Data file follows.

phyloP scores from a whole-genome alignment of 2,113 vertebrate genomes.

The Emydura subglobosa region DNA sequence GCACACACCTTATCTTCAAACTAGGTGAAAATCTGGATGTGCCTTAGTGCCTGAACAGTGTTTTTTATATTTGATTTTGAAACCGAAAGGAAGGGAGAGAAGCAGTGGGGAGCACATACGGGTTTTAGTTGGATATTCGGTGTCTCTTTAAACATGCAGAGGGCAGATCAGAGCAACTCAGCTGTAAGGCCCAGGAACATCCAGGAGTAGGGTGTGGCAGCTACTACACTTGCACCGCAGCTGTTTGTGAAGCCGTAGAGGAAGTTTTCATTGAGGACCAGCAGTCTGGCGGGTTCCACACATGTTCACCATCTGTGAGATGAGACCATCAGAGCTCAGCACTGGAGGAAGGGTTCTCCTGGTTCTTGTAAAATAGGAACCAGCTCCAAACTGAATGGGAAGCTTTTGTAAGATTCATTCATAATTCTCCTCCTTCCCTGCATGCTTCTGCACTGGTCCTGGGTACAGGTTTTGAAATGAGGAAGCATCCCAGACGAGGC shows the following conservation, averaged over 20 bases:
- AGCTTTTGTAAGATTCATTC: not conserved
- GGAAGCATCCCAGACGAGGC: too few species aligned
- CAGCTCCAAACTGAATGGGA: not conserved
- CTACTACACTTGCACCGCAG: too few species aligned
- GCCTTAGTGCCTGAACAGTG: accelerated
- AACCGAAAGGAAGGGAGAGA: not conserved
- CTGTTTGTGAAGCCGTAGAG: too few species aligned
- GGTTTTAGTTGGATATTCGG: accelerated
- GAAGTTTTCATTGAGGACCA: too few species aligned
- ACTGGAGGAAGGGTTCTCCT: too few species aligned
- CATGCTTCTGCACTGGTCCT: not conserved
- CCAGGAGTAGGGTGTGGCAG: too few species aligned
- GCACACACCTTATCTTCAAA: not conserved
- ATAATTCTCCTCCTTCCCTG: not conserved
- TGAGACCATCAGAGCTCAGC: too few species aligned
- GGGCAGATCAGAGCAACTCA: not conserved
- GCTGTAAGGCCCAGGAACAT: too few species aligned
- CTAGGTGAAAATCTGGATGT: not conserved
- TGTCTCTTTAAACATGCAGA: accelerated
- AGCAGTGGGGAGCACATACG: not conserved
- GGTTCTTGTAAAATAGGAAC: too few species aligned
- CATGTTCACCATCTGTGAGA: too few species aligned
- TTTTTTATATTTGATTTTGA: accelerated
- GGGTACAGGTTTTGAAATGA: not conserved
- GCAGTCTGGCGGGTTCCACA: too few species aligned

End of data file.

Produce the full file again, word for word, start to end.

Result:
phyloP scores from a whole-genome alignment of 2,113 vertebrate genomes.

The Emydura subglobosa region DNA sequence GCACACACCTTATCTTCAAACTAGGTGAAAATCTGGATGTGCCTTAGTGCCTGAACAGTGTTTTTTATATTTGATTTTGAAACCGAAAGGAAGGGAGAGAAGCAGTGGGGAGCACATACGGGTTTTAGTTGGATATTCGGTGTCTCTTTAAACATGCAGAGGGCAGATCAGAGCAACTCAGCTGTAAGGCCCAGGAACATCCAGGAGTAGGGTGTGGCAGCTACTACACTTGCACCGCAGCTGTTTGTGAAGCCGTAGAGGAAGTTTTCATTGAGGACCAGCAGTCTGGCGGGTTCCACACATGTTCACCATCTGTGAGATGAGACCATCAGAGCTCAGCACTGGAGGAAGGGTTCTCCTGGTTCTTGTAAAATAGGAACCAGCTCCAAACTGAATGGGAAGCTTTTGTAAGATTCATTCATAATTCTCCTCCTTCCCTGCATGCTTCTGCACTGGTCCTGGGTACAGGTTTTGAAATGAGGAAGCATCCCAGACGAGGC shows the following conservation, averaged over 20 bases:
- AGCTTTTGTAAGATTCATTC: not conserved
- GGAAGCATCCCAGACGAGGC: too few species aligned
- CAGCTCCAAACTGAATGGGA: not conserved
- CTACTACACTTGCACCGCAG: too few species aligned
- GCCTTAGTGCCTGAACAGTG: accelerated
- AACCGAAAGGAAGGGAGAGA: not conserved
- CTGTTTGTGAAGCCGTAGAG: too few species aligned
- GGTTTTAGTTGGATATTCGG: accelerated
- GAAGTTTTCATTGAGGACCA: too few species aligned
- ACTGGAGGAAGGGTTCTCCT: too few species aligned
- CATGCTTCTGCACTGGTCCT: not conserved
- CCAGGAGTAGGGTGTGGCAG: too few species aligned
- GCACACACCTTATCTTCAAA: not conserved
- ATAATTCTCCTCCTTCCCTG: not conserved
- TGAGACCATCAGAGCTCAGC: too few species aligned
- GGGCAGATCAGAGCAACTCA: not conserved
- GCTGTAAGGCCCAGGAACAT: too few species aligned
- CTAGGTGAAAATCTGGATGT: not conserved
- TGTCTCTTTAAACATGCAGA: accelerated
- AGCAGTGGGGAGCACATACG: not conserved
- GGTTCTTGTAAAATAGGAAC: too few species aligned
- CATGTTCACCATCTGTGAGA: too few species aligned
- TTTTTTATATTTGATTTTGA: accelerated
- GGGTACAGGTTTTGAAATGA: not conserved
- GCAGTCTGGCGGGTTCCACA: too few species aligned